Korean screen gem: 2008’s “The Chaser”

by Spencer Doar

Combine the aesthetic of “Oldboy” and the frustration and ineptitude of “Fargo” with “Seven’s” early introduction to a murderous culprit — now you have a pretty good idea of what makes 2008’s Korean serial killer thriller “The Chaser” (or “Chugyeogja”) so great. 

Plot: On the same night the Mayor of Seoul gets feces thrown at him by a protestor, a pimp/former police officer busies himself finding some of his employees who’ve recently gone missing.  (The feces incident is important since it serves as an ongoing foil to the serial killings and thematically helps point out the inherent flaws within law enforcement.)  After discovering all of his prostitutes visited the same client before disappearing, our angry scumbag protagonist begins his titular “chase.”  Though fans of “Bullitt” should look elsewhere, the chase scenes (of the running variety) are epic in their exhaustion and realism.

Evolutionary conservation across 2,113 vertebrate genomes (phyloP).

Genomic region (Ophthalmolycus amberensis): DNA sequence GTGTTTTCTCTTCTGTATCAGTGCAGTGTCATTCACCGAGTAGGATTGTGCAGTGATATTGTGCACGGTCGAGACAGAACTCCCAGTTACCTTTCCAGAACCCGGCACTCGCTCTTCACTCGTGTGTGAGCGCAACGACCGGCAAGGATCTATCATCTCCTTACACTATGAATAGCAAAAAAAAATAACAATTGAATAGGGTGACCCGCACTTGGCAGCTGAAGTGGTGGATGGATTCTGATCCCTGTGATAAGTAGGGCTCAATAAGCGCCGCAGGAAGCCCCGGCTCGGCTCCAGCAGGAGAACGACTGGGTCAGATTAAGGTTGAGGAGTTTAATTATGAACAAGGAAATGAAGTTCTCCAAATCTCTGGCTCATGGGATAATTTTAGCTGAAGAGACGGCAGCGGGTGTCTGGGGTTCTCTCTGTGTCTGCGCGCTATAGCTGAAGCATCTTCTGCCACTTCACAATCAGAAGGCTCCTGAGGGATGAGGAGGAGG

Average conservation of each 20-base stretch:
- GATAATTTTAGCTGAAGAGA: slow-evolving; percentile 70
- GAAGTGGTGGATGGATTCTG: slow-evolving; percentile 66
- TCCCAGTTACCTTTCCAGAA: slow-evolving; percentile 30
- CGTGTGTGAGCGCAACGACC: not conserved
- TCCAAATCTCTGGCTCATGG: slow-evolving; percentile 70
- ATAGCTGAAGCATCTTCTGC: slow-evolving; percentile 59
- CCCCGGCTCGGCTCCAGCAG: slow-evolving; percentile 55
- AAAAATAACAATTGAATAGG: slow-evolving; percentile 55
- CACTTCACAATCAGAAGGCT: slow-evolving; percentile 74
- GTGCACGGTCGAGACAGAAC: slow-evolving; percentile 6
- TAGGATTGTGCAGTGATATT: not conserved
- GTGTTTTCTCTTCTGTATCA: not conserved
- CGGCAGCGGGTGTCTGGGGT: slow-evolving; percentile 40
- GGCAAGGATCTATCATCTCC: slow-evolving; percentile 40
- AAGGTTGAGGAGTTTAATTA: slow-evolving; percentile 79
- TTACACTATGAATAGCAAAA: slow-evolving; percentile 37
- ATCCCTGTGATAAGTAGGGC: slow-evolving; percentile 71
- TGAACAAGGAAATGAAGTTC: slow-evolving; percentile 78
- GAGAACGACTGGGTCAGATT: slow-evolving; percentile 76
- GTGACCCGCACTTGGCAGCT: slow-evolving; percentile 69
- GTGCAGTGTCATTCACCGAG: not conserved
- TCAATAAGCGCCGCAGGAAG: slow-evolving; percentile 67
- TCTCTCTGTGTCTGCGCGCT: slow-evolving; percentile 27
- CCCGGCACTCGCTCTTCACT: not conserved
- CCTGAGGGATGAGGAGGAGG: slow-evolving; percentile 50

What follows after the first clue is a cinematic experience brimming with distaste for the human condition.  Everyone is messed up, a combination of nature AND nurture gone wrong.  Our young, handsome serial killer’s consistent sliminess — alternatively whimpering punching bag, domineering sadist, evasive suspect and douchey pickup artist— makes your run-of-the-mill “CSI” culprit look cherubic by  comparison. 

In its basic form, “The Chaser” is a sinister comedy of errors. That’s an underlying truth that helps, not hinders, the almost unbearable tension woven throughout the film’s tapestry. 

4/4 – Teeth gritting, armrest squeezing, exasperating flick that necessitates cigarette breaks.